For Connecticut workers who suffer a workplace accident injury or have an occupational disease, workers’ compensation benefits are in place to provide for them while they cannot work. Some cannot get back on the job, but some can. Many are eventually able and willing to try to get back to work. However, recurrence or relapse is a potential problem and a lingering concern. Fortunately, the law accounts for this possibility.
If a person who has gotten workers’ compensation went back to work and then suffered from partial or total incapacity due to a relapse or recurrence from the issue that led to the workers’ compensation benefits being provided in the first place, the worker will again receive benefits. The amount will be 75 percent of the average weekly amount earned on the date of the initial injury or illness, or the amount earned at the time of the relapse or recurrence, whichever is higher.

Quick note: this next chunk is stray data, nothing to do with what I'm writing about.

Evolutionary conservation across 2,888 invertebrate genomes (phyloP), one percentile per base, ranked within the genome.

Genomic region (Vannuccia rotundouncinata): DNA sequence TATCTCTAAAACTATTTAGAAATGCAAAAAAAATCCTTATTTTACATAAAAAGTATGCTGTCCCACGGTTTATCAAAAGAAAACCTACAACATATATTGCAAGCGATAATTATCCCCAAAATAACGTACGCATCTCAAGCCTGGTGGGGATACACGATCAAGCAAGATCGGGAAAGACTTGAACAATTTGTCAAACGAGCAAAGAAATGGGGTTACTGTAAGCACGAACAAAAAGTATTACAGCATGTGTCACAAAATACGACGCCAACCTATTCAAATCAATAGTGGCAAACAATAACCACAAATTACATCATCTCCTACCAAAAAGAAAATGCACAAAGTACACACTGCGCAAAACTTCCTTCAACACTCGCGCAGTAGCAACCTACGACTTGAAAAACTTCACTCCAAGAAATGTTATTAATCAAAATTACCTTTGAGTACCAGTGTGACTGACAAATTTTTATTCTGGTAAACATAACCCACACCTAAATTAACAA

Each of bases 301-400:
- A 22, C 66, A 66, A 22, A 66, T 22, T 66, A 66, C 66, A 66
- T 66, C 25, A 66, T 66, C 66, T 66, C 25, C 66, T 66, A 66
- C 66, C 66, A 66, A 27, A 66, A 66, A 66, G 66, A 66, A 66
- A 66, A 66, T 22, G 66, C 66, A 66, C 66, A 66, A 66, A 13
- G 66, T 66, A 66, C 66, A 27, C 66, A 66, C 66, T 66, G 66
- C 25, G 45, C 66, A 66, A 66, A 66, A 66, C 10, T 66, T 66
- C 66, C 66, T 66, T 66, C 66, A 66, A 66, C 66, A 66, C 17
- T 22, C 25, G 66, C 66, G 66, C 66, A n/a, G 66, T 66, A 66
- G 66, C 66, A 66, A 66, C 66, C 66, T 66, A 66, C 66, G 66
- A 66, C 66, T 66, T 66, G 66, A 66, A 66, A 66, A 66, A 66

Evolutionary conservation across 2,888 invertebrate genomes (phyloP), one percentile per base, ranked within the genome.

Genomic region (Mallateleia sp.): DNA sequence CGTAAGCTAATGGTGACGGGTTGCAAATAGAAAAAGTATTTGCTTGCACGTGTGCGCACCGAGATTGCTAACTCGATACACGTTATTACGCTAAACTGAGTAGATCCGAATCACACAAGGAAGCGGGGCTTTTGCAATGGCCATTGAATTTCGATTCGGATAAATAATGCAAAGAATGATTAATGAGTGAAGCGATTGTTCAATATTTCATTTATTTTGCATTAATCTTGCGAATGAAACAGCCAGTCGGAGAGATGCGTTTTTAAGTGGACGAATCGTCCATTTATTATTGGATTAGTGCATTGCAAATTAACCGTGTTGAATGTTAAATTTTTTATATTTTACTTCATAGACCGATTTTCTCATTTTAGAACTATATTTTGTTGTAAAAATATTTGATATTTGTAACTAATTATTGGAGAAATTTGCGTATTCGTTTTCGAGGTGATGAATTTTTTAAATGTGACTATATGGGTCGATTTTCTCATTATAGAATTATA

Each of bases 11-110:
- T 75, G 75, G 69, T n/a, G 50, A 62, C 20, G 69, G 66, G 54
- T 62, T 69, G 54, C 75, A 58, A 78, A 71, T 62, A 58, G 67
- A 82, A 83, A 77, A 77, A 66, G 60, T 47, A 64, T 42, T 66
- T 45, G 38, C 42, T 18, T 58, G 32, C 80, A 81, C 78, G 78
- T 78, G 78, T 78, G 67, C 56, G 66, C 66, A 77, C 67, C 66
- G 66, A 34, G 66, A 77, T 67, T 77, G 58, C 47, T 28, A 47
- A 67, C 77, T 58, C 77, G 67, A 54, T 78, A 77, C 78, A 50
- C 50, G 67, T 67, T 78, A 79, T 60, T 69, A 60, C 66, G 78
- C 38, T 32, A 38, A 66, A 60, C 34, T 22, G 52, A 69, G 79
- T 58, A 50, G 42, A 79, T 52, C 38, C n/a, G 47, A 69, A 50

It cannot be more than the rates set by the law, if the worker is totally incapacitated, nor can it be more than 100 percent of the average weekly earnings of production and related workers in manufacturing in the state. For workers who have partial incapacity, the workers’ compensation will be based on a minimum rate for the year in which it occurred, and it must not go beyond the period of total or partial incapacity after the recurrence or relapse.
The injury or illness itself, and if it is deemed partial incapacity, will determine if the worker falls under this provision of the law. Another law might be applicable. There will be cost of living adjustments beginning in October after the recurrence or relapse.
Workers who have gotten workers’ compensation benefits, tried to get back on the job and relapsed or became ill again have the right to get their benefits restarted. If there is confusion regarding the law for totally incapacitated or partially incapacitated workers and the law, or there is an issue with getting the benefits restarted, a legal professional who is experienced in all areas of workers’ compensation can help.
Source: CGA.Ct.gov, “Sec. 31-307b. Benefits after relapse from recovery. Recurrent injuries,” accessed on Dec. 10, 2017